Post Date: November 12, 2020
Cincinnati Children’s has begun recruiting children ages 12 and up to participate in a clinical trial of a COVID-19 vaccine candidate that recently made headlines for demonstrating a new level of success.
The mRNA-based vaccine candidate, BNT162b2, made by Pfizer Inc. and BioNTech SE, was found to be more than 90% effective in preventing COVID-19 in participants without evidence of prior SARS-CoV-2 infection, according to a Nov. 8, 2020, announcement from the companies. This first interim efficacy analysis was based on 94 confirmed cases of COVID-19 among 43,538 trial participants, 38,955 of whom had received a second dose.
Cincinnati Children’s is one of four sites in the United States conducting the Phase 3 study. Adults have been participating since May. Two expansions in October have added children ages 12-17 to the study.
Cincinnati Children’s is recruiting about 500 people to participate in a Phase 3 clinical trial of the AZD1222 COVID-19 vaccine candidate being developed by AstraZeneca in collaboration with the University of Oxford.
Study leaders here say they are focusing especially on gaining participation from first responders, people 65 or older, Blacks and Hispanics to ensure inclusion of those at higher risk of contracting the disease or becoming seriously ill.
This viral vector-based vaccine candidate uses a weakened version of adenovirus containing the genetic material of SARS-CoV-2 spike protein to stimulate an immune response.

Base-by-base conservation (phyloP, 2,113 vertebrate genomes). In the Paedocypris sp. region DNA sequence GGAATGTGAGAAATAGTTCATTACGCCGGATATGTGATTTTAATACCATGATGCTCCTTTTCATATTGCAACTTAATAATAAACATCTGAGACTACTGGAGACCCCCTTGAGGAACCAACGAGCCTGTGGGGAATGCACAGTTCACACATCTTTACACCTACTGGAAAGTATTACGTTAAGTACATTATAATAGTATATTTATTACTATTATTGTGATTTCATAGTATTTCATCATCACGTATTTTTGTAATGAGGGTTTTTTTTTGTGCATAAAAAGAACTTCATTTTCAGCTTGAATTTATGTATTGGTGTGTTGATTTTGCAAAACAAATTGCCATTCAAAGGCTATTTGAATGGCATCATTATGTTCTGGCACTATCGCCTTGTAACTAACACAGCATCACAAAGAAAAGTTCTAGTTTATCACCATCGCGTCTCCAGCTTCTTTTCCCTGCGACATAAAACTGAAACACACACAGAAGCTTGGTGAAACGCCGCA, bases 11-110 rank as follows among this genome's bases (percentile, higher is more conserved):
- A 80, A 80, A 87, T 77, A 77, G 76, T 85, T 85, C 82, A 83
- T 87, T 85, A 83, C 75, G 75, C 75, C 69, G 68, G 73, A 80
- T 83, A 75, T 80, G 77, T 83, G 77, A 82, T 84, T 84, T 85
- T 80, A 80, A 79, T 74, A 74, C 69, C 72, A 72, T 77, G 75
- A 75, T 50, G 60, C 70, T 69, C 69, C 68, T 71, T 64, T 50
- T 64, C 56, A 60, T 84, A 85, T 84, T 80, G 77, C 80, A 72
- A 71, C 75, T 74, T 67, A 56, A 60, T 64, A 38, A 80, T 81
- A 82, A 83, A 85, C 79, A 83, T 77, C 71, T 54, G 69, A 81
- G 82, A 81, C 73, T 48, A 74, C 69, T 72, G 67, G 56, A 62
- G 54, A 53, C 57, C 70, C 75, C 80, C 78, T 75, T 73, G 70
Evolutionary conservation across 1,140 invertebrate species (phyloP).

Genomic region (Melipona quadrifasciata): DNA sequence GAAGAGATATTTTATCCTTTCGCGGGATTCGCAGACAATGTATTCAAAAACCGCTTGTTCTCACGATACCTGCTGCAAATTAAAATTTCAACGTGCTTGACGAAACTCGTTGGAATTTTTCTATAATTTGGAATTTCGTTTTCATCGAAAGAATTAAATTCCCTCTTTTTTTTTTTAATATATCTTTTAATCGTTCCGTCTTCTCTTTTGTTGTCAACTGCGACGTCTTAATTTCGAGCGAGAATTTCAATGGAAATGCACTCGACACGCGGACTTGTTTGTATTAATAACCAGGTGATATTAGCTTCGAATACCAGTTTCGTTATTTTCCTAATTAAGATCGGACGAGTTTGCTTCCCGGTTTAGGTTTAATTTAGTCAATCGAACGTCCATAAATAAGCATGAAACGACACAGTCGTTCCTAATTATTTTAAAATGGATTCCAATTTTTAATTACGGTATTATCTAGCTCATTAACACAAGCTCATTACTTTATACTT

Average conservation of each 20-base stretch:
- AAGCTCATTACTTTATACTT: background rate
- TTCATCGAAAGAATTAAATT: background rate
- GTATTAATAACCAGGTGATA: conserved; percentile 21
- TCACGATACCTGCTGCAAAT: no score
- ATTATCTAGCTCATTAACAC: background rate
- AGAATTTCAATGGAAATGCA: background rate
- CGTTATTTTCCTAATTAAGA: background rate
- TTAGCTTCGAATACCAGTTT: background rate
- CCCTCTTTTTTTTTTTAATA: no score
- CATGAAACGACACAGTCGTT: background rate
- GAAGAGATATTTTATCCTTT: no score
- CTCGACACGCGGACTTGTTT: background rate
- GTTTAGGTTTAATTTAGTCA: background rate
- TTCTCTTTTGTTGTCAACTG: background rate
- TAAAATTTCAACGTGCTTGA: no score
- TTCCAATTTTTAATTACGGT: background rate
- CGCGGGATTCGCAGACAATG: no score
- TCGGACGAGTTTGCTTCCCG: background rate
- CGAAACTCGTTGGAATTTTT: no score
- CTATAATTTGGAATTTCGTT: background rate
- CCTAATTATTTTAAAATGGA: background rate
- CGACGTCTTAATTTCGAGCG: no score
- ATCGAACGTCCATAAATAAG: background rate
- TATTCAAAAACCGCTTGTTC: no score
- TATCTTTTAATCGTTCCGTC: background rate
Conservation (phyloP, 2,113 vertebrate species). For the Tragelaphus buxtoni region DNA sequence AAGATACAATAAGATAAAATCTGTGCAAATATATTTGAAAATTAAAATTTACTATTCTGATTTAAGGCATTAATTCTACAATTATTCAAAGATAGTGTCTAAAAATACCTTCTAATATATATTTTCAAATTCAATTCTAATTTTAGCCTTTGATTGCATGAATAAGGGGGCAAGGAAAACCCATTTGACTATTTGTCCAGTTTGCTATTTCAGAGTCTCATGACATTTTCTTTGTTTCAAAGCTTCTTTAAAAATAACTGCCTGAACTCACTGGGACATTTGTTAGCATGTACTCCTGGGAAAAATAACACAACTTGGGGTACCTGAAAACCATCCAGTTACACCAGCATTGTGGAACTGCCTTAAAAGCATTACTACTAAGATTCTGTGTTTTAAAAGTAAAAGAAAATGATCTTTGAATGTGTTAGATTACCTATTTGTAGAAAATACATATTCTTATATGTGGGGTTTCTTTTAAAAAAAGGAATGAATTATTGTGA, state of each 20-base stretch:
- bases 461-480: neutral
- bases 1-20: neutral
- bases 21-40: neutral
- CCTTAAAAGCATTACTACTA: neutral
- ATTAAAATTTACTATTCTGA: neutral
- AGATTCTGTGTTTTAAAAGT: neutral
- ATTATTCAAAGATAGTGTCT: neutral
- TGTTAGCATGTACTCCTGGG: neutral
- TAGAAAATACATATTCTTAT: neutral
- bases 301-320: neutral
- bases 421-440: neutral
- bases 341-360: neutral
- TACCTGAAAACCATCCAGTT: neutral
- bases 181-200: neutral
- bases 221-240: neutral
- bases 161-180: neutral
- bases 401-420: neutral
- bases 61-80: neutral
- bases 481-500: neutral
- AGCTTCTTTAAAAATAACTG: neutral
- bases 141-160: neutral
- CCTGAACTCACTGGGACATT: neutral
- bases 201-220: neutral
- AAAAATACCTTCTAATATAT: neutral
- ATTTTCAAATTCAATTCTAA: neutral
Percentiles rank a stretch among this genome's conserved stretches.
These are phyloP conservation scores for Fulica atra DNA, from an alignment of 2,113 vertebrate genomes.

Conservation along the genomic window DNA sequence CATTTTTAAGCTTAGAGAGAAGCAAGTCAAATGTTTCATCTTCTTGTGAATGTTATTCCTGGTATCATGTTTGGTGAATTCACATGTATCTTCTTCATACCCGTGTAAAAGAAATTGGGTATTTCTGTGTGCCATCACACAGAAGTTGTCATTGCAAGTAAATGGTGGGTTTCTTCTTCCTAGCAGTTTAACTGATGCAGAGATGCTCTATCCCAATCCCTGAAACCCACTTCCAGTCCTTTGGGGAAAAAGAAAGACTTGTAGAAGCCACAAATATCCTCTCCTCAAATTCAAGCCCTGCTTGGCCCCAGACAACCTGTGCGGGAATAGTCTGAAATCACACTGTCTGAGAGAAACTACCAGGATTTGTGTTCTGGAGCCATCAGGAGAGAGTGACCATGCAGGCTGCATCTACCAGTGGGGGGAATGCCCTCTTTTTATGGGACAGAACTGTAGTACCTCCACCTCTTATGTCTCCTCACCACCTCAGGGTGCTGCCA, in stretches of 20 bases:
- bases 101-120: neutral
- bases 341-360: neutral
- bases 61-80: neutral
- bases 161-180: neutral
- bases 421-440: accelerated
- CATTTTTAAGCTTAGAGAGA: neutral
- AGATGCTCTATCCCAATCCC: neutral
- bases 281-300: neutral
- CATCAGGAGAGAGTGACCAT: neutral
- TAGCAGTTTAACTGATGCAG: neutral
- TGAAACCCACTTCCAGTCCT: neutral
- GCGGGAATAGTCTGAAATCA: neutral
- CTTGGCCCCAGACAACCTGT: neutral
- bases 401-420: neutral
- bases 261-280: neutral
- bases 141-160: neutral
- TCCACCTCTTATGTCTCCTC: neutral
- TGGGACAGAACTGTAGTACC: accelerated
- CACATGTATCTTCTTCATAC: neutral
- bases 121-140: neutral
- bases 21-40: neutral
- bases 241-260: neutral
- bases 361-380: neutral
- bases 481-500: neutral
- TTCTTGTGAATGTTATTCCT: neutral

The drug infliximab, which is often used to manage inflammation among people with inflammatory bowel disease (IBD), may also help aid recovery for certain people infected by COVID-19, according to a new study published online Nov. 5, 2020, in the journal Gastroenterology.
Normally, angiotensin-converting enzyme 2 (ACE2) activates a hormone that helps regulate blood pressure. However, in the gastrointestinal tract, ACE2 levels influence inflammation that can aggravate IBD symptoms.
In COVID-19 infections, the SARS-CoV-2 virus binds to ACE2 and uses it to invade cells and spread the virus. Although noted early on for its affects on lung tissue, the novel coronavirus also can cause potentially severe gastrointestinal symptoms.
In the new study, co-authors report that treatment with infliximab normalized ACE2 levels in the GI tract among people with IBD, which suggests that managing ACE2 levels for COVID-19 patients could help control inflammation damage caused by the virus.
The study’s senior author was Cedars-Sinai IBD expert Dermot McGovern, MD, PhD. Lee Denson, MD, Director, Schubert-Martin Inflammatory Bowel Disease Center at Cincinnati Children’s co-authored the study.
“Our results may provide a link between ACE2 levels and demographic features such as increasing age and body mass index which have been associated with worse COVID-19 outcomes, and suppport novel anti-inflammatory therapies such as JAK1/2 inhibitors which are currently being tested in clinical trials,” Denson says.
Other collaborating institutions included the Broad Institute of MIT and Harvard, Emory University School of Medicine, Children’s Healthcare of Atlanta, the Cleveland Clinic; and Janssen Research and Development LLC.
The Research Horizons blog features news and insights about the latest discoveries and innovations developed by the scientists of Cincinnati Children's. This blog does not provide medical advice, diagnosis, or treatment.